Malcolm Gladwell explains the deepest fear of all is being rejected by our peers – “social risk.”
I’m watching the recording of Gladwell’s presentation at the World Business Forum (WBF), “We are hardwired to want the approval of our peers … we want to do what everybody else is doing.”
People pleasing makes you average.
People pleasing anchors progress, smothers creativity, and worst of all, obscures the authentic self. People pleasures run in herds of comfortable social affirmation watching each other for approval.
Bill George said, “Once you get past an IQ of 120, intelligence isn’t the main factor in leadership success, Emotional Intelligence (EI) is.”
EI is the ability to, “monitor one’s own and others’ emotions, to discriminate among them and to use this information to guide one’s thinking and actions.”
Danger: Sensitivity to the feelings of others transforms insecure leaders into people pleasures. But, feeling approval requires willingness to feel disapproval.
- Love your organization enough to do what’s best for it even if it isn’t what’s best for you. Love defeats fear. Leaders who sacrifice organizational interests on the altar of self-interests aren’t worthy to lead.
- Humbly give yourself to noble ideals like generosity, honesty, creativity, and excellence.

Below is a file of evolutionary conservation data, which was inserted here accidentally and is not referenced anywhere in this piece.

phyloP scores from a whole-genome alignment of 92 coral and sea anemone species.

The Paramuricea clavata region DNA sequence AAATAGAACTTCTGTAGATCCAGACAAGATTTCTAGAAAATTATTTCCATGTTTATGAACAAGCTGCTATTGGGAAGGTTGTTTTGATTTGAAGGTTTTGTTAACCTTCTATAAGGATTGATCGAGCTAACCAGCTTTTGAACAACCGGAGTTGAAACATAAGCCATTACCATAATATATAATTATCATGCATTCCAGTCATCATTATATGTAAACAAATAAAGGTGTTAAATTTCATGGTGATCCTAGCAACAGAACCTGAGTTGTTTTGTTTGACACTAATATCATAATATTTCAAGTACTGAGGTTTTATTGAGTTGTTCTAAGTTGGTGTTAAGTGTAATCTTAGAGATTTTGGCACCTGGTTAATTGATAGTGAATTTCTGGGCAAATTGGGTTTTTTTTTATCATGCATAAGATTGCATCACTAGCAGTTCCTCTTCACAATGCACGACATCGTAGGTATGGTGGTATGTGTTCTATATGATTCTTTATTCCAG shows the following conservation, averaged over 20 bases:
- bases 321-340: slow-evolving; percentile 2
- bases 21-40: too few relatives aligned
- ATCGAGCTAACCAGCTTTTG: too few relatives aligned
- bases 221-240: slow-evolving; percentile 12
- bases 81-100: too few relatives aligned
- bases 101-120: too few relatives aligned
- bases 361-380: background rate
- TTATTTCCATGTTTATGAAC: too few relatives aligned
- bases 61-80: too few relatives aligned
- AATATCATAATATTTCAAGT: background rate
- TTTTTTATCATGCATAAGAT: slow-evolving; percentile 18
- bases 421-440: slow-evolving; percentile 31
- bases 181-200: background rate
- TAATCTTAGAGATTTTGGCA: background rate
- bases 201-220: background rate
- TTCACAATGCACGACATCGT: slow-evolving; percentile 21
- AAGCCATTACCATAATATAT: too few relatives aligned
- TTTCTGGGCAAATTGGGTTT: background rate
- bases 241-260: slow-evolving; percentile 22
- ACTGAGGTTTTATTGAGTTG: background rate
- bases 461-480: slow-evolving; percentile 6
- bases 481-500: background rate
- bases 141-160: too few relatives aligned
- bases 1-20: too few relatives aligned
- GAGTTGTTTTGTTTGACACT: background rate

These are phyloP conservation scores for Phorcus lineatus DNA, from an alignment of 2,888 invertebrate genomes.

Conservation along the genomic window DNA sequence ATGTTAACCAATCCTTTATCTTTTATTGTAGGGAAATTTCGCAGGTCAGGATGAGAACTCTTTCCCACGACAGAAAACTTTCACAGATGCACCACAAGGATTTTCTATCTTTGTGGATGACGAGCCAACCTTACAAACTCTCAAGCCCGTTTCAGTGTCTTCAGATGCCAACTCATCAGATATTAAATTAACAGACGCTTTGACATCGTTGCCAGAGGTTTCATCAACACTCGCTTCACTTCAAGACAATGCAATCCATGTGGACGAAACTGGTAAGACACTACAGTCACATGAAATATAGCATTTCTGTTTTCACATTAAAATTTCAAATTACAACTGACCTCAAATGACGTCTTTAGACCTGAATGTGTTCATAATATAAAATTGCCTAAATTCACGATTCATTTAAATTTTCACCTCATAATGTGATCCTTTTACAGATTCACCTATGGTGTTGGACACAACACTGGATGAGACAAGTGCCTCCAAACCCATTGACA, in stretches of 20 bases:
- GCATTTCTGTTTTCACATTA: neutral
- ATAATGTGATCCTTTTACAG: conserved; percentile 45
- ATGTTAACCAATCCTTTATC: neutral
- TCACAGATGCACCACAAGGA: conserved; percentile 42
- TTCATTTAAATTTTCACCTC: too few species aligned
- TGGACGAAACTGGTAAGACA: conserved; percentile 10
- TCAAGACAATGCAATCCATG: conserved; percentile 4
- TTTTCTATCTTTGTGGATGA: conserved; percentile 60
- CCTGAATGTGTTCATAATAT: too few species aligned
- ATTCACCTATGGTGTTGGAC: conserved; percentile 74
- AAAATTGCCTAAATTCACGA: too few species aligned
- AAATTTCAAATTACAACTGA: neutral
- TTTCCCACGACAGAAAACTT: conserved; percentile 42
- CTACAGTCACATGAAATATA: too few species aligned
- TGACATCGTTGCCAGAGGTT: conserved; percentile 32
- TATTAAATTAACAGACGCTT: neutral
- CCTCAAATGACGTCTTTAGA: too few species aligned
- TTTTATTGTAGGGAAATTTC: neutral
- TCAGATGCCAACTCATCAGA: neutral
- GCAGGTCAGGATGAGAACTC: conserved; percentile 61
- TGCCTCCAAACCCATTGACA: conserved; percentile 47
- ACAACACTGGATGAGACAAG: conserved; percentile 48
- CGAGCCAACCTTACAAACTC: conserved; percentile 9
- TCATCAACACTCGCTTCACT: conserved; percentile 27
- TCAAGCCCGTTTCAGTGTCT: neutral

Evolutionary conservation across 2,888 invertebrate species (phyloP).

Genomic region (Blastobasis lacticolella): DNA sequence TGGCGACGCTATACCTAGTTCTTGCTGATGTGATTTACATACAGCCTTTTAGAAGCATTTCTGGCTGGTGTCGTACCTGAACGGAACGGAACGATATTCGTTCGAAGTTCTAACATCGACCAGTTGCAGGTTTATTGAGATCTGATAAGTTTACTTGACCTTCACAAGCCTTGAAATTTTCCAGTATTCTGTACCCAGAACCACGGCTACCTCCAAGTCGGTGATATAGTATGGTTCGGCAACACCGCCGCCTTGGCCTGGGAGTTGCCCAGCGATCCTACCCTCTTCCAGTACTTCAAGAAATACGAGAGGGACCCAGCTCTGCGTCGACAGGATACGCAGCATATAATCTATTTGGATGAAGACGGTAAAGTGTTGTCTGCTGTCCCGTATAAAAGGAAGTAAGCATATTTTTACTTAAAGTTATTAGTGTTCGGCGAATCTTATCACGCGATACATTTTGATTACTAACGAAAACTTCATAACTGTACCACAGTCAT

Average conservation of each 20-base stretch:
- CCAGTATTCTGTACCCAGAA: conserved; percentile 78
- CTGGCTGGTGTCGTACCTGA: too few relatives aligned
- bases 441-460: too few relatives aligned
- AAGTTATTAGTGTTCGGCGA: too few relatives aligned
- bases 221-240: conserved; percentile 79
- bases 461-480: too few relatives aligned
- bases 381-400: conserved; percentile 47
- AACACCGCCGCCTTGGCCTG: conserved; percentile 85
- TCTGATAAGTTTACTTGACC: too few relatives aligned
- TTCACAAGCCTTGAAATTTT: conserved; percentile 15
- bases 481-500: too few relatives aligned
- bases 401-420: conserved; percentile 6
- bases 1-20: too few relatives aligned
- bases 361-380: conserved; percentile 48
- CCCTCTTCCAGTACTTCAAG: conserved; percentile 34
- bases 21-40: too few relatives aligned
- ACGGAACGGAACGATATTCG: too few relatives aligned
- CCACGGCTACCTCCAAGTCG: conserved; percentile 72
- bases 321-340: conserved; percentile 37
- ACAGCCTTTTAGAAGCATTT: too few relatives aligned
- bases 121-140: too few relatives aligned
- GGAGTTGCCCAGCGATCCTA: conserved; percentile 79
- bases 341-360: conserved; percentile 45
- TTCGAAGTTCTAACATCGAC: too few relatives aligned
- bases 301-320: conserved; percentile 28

- Read biographies of courageous leaders.
- Use fear to show the way. “I believe that anyone can conquer fear by doing the things he fears to do, provided he keeps doing them until he gets a record of successful experience behind him.” Eleanor Roosevelt
- Embrace the process. Overcoming people pleasing isn’t a once-and-done event.
- Find friends that speak the truth, even when it hurts. You know someone loves you when they wound you for your good.
- Seek council before aggressively challenging the status quo. Don’t overreact.
- Disagree without being disagreeable. Abrasiveness isn’t courage.
How can leaders overcome the pressure to please?
What’s the good side to people pleasing?
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